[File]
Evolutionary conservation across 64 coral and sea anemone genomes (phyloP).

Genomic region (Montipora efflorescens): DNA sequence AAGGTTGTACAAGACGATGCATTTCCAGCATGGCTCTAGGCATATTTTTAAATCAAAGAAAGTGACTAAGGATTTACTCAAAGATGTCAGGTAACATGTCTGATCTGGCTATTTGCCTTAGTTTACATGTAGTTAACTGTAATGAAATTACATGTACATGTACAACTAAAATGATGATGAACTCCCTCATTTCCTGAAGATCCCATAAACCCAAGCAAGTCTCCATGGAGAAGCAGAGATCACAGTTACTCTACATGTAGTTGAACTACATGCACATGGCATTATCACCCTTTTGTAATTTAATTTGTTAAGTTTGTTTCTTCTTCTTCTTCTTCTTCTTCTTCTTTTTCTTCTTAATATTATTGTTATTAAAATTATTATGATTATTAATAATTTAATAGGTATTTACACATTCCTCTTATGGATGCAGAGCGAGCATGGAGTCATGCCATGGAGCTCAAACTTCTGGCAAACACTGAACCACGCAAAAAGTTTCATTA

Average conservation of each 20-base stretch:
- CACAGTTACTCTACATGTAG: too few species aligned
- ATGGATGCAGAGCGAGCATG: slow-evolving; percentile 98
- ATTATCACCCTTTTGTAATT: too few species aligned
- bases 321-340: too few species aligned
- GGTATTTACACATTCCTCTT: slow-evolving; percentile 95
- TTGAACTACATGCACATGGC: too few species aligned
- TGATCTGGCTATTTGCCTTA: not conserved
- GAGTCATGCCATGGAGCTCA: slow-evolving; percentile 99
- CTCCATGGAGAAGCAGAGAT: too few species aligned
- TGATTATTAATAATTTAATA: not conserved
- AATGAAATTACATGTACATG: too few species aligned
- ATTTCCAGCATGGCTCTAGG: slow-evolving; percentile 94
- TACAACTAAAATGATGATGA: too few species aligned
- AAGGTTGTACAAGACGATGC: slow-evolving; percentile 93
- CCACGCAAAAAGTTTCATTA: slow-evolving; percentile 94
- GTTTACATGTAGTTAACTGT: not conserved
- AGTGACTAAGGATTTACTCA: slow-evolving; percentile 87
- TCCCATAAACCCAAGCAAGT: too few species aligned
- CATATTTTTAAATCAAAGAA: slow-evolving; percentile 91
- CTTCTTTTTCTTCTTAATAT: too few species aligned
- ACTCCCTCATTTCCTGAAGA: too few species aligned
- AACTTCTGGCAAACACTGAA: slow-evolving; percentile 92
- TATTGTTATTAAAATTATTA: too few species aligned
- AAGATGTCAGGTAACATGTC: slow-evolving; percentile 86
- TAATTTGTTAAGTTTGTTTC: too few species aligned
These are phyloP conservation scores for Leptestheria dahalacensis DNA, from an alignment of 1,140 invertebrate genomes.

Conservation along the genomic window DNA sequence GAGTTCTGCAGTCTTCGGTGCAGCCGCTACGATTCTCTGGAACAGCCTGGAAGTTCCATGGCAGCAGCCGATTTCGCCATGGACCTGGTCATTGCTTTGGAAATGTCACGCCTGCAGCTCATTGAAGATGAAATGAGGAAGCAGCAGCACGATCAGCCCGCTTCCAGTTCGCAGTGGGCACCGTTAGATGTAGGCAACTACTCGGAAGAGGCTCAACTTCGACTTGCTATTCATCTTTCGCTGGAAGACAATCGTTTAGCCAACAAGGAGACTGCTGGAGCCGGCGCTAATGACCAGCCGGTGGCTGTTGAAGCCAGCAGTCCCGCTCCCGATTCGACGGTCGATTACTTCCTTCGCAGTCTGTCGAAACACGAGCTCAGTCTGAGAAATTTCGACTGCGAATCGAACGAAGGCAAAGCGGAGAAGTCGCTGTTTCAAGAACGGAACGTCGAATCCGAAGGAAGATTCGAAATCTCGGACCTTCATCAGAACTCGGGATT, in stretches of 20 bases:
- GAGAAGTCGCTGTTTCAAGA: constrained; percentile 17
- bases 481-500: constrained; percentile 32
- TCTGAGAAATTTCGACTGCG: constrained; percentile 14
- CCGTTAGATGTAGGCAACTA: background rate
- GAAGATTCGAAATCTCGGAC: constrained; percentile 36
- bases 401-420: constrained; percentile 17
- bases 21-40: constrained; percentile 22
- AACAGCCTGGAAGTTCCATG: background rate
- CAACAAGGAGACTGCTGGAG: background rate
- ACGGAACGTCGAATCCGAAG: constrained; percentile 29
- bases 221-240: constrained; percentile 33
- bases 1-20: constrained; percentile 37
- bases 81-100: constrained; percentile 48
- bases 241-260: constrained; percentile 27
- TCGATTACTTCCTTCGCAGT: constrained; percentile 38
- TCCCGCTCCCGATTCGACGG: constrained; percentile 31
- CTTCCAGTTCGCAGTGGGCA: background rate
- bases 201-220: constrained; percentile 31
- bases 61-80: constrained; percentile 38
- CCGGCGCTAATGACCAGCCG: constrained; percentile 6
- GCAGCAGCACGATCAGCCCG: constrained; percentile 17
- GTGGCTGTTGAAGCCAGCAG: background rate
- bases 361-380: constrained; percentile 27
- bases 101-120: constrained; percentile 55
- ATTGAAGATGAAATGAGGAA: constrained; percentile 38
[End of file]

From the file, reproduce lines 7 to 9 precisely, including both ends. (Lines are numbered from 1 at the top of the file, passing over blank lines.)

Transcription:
- bases 321-340: too few species aligned
- GGTATTTACACATTCCTCTT: slow-evolving; percentile 95
- TTGAACTACATGCACATGGC: too few species aligned